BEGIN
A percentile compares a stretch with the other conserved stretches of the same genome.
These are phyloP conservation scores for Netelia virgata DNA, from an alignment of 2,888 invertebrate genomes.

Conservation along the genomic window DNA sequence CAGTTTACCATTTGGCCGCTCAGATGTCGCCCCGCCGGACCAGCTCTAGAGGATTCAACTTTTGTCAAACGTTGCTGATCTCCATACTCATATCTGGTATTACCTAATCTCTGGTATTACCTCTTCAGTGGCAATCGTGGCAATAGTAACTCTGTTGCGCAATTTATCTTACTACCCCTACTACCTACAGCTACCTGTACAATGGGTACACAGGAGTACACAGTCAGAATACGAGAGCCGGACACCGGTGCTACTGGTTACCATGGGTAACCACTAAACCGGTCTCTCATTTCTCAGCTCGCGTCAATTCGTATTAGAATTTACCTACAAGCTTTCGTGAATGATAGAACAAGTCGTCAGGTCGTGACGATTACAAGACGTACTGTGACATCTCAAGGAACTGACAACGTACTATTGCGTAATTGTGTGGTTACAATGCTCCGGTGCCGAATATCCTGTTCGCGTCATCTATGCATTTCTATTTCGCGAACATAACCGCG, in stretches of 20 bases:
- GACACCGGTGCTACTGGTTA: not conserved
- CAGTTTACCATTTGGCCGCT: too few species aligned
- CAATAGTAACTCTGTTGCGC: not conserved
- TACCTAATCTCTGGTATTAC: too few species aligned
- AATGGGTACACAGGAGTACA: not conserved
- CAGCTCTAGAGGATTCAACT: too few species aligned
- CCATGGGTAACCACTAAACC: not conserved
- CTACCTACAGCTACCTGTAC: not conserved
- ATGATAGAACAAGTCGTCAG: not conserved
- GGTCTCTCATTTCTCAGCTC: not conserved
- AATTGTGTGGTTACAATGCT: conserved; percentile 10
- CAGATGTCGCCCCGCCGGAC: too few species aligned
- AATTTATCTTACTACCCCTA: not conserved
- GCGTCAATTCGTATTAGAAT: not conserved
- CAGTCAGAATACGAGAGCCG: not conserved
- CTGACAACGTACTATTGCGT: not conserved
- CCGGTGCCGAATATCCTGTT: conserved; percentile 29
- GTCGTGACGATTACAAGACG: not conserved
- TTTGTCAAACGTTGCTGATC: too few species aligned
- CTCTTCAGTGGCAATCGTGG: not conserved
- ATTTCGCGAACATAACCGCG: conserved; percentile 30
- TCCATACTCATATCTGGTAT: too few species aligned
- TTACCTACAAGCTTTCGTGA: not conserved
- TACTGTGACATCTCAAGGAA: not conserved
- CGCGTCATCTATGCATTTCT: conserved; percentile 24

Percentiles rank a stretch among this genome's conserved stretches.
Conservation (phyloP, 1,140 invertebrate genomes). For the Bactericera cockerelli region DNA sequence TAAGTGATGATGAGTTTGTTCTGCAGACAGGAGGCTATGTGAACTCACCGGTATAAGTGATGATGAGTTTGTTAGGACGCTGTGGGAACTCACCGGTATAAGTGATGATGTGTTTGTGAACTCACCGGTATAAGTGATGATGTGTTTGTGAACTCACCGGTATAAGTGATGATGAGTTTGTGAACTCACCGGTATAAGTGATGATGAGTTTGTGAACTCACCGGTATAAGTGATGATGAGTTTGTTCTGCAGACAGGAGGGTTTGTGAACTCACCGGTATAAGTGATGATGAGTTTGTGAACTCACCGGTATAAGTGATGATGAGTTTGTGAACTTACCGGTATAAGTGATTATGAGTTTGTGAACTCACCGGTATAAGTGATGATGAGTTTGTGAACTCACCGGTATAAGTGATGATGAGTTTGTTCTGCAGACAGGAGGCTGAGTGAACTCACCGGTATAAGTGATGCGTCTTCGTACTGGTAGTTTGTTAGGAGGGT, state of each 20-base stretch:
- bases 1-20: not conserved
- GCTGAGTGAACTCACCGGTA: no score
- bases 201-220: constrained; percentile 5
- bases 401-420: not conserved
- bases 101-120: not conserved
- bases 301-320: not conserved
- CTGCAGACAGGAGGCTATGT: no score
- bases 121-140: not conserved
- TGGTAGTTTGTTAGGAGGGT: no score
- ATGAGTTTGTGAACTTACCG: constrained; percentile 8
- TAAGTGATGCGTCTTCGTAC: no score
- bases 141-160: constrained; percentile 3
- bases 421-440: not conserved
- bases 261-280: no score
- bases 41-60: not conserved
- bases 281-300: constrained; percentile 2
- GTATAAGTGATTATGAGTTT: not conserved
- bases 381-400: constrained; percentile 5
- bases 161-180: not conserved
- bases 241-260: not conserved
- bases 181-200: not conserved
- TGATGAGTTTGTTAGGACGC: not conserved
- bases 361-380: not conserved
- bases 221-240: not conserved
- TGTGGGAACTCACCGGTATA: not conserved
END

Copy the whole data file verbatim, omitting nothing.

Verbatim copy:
A percentile compares a stretch with the other conserved stretches of the same genome.
These are phyloP conservation scores for Netelia virgata DNA, from an alignment of 2,888 invertebrate genomes.

Conservation along the genomic window DNA sequence CAGTTTACCATTTGGCCGCTCAGATGTCGCCCCGCCGGACCAGCTCTAGAGGATTCAACTTTTGTCAAACGTTGCTGATCTCCATACTCATATCTGGTATTACCTAATCTCTGGTATTACCTCTTCAGTGGCAATCGTGGCAATAGTAACTCTGTTGCGCAATTTATCTTACTACCCCTACTACCTACAGCTACCTGTACAATGGGTACACAGGAGTACACAGTCAGAATACGAGAGCCGGACACCGGTGCTACTGGTTACCATGGGTAACCACTAAACCGGTCTCTCATTTCTCAGCTCGCGTCAATTCGTATTAGAATTTACCTACAAGCTTTCGTGAATGATAGAACAAGTCGTCAGGTCGTGACGATTACAAGACGTACTGTGACATCTCAAGGAACTGACAACGTACTATTGCGTAATTGTGTGGTTACAATGCTCCGGTGCCGAATATCCTGTTCGCGTCATCTATGCATTTCTATTTCGCGAACATAACCGCG, in stretches of 20 bases:
- GACACCGGTGCTACTGGTTA: not conserved
- CAGTTTACCATTTGGCCGCT: too few species aligned
- CAATAGTAACTCTGTTGCGC: not conserved
- TACCTAATCTCTGGTATTAC: too few species aligned
- AATGGGTACACAGGAGTACA: not conserved
- CAGCTCTAGAGGATTCAACT: too few species aligned
- CCATGGGTAACCACTAAACC: not conserved
- CTACCTACAGCTACCTGTAC: not conserved
- ATGATAGAACAAGTCGTCAG: not conserved
- GGTCTCTCATTTCTCAGCTC: not conserved
- AATTGTGTGGTTACAATGCT: conserved; percentile 10
- CAGATGTCGCCCCGCCGGAC: too few species aligned
- AATTTATCTTACTACCCCTA: not conserved
- GCGTCAATTCGTATTAGAAT: not conserved
- CAGTCAGAATACGAGAGCCG: not conserved
- CTGACAACGTACTATTGCGT: not conserved
- CCGGTGCCGAATATCCTGTT: conserved; percentile 29
- GTCGTGACGATTACAAGACG: not conserved
- TTTGTCAAACGTTGCTGATC: too few species aligned
- CTCTTCAGTGGCAATCGTGG: not conserved
- ATTTCGCGAACATAACCGCG: conserved; percentile 30
- TCCATACTCATATCTGGTAT: too few species aligned
- TTACCTACAAGCTTTCGTGA: not conserved
- TACTGTGACATCTCAAGGAA: not conserved
- CGCGTCATCTATGCATTTCT: conserved; percentile 24

Percentiles rank a stretch among this genome's conserved stretches.
Conservation (phyloP, 1,140 invertebrate genomes). For the Bactericera cockerelli region DNA sequence TAAGTGATGATGAGTTTGTTCTGCAGACAGGAGGCTATGTGAACTCACCGGTATAAGTGATGATGAGTTTGTTAGGACGCTGTGGGAACTCACCGGTATAAGTGATGATGTGTTTGTGAACTCACCGGTATAAGTGATGATGTGTTTGTGAACTCACCGGTATAAGTGATGATGAGTTTGTGAACTCACCGGTATAAGTGATGATGAGTTTGTGAACTCACCGGTATAAGTGATGATGAGTTTGTTCTGCAGACAGGAGGGTTTGTGAACTCACCGGTATAAGTGATGATGAGTTTGTGAACTCACCGGTATAAGTGATGATGAGTTTGTGAACTTACCGGTATAAGTGATTATGAGTTTGTGAACTCACCGGTATAAGTGATGATGAGTTTGTGAACTCACCGGTATAAGTGATGATGAGTTTGTTCTGCAGACAGGAGGCTGAGTGAACTCACCGGTATAAGTGATGCGTCTTCGTACTGGTAGTTTGTTAGGAGGGT, state of each 20-base stretch:
- bases 1-20: not conserved
- GCTGAGTGAACTCACCGGTA: no score
- bases 201-220: constrained; percentile 5
- bases 401-420: not conserved
- bases 101-120: not conserved
- bases 301-320: not conserved
- CTGCAGACAGGAGGCTATGT: no score
- bases 121-140: not conserved
- TGGTAGTTTGTTAGGAGGGT: no score
- ATGAGTTTGTGAACTTACCG: constrained; percentile 8
- TAAGTGATGCGTCTTCGTAC: no score
- bases 141-160: constrained; percentile 3
- bases 421-440: not conserved
- bases 261-280: no score
- bases 41-60: not conserved
- bases 281-300: constrained; percentile 2
- GTATAAGTGATTATGAGTTT: not conserved
- bases 381-400: constrained; percentile 5
- bases 161-180: not conserved
- bases 241-260: not conserved
- bases 181-200: not conserved
- TGATGAGTTTGTTAGGACGC: not conserved
- bases 361-380: not conserved
- bases 221-240: not conserved
- TGTGGGAACTCACCGGTATA: not conserved